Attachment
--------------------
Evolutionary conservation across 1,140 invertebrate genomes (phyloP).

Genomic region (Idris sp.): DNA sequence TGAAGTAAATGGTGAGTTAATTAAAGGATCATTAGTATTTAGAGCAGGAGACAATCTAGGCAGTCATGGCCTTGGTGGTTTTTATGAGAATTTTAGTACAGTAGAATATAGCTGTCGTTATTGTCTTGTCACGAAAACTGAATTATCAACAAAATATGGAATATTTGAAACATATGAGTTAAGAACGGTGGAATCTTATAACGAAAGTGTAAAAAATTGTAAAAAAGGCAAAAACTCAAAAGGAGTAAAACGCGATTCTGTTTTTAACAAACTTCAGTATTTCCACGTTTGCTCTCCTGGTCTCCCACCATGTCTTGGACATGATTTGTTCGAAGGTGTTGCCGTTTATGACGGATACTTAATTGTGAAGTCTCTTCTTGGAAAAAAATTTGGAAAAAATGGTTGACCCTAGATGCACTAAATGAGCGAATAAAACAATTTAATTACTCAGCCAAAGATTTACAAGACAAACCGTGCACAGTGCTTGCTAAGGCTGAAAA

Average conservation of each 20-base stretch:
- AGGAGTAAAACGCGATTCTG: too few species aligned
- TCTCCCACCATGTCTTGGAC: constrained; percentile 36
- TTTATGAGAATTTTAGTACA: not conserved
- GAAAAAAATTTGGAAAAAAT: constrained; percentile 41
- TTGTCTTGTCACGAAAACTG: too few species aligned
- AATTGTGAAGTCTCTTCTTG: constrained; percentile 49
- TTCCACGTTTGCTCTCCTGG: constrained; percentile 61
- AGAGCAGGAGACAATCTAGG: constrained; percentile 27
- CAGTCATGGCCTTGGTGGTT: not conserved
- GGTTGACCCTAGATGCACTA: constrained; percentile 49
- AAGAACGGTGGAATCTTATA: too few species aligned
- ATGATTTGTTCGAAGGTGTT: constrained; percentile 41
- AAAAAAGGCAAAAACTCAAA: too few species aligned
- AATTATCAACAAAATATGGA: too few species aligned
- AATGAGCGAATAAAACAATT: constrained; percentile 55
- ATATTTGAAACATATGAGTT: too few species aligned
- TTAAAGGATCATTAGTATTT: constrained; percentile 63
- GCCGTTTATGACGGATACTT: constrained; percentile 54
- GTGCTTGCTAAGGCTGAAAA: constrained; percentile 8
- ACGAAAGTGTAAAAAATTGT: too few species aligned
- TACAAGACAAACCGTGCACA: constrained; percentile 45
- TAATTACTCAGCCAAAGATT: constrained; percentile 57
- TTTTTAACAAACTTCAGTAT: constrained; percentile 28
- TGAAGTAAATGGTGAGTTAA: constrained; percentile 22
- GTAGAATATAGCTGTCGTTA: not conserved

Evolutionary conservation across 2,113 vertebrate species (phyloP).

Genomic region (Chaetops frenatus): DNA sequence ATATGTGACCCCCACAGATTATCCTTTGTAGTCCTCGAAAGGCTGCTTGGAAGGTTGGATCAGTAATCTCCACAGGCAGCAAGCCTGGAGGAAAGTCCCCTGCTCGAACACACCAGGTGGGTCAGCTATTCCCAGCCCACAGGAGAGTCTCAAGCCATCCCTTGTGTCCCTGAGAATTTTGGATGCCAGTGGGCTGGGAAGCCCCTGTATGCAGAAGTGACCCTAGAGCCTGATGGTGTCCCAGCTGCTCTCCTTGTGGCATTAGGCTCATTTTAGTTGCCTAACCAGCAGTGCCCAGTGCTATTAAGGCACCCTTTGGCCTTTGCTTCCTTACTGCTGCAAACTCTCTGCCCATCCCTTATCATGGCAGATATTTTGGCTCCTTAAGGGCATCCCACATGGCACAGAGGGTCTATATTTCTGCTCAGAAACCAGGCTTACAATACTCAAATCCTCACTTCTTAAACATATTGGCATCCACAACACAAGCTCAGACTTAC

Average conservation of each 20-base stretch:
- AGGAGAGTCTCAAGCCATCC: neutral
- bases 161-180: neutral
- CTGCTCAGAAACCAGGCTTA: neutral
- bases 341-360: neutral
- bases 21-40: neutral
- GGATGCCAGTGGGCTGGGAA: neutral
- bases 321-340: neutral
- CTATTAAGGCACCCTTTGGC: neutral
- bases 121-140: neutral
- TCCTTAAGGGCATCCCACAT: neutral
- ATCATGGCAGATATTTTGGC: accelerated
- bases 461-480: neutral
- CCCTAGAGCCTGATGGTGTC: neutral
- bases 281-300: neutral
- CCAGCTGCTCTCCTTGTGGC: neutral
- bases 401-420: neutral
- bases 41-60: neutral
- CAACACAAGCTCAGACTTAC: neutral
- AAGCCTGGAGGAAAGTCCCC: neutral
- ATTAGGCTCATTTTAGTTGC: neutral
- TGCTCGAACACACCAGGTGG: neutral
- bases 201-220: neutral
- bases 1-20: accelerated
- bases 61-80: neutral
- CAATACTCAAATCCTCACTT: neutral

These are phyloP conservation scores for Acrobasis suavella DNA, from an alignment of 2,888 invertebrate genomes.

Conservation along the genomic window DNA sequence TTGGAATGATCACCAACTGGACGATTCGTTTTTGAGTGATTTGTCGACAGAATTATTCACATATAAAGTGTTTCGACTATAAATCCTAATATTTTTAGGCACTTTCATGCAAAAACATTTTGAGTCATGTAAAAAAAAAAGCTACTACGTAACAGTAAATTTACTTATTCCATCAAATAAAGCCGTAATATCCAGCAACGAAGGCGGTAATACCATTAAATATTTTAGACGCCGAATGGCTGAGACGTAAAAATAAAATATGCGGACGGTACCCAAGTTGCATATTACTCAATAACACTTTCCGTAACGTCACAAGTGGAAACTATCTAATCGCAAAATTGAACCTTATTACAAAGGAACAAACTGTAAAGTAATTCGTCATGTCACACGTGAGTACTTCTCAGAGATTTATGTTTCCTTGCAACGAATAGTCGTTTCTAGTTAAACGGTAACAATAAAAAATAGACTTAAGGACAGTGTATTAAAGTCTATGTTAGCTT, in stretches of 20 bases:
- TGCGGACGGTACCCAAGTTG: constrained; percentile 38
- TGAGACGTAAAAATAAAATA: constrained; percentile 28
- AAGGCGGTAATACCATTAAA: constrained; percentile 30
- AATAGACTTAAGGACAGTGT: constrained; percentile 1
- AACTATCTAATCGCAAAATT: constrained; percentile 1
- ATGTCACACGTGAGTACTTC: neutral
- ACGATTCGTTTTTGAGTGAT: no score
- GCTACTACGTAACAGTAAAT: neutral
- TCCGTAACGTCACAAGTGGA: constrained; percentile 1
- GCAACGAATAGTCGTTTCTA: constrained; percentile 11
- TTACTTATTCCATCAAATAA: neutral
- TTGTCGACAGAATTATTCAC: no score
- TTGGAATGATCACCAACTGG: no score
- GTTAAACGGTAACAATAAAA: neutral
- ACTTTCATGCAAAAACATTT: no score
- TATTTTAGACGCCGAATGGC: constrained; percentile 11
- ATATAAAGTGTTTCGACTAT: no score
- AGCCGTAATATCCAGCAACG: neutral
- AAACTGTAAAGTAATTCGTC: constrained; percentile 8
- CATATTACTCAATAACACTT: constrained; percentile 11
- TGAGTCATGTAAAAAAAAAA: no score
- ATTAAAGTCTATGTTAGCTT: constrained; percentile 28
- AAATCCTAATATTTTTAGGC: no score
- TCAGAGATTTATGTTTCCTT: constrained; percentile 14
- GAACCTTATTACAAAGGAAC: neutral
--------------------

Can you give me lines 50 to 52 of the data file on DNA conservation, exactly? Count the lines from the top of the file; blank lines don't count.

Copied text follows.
- AAGCCTGGAGGAAAGTCCCC: neutral
- ATTAGGCTCATTTTAGTTGC: neutral
- TGCTCGAACACACCAGGTGG: neutral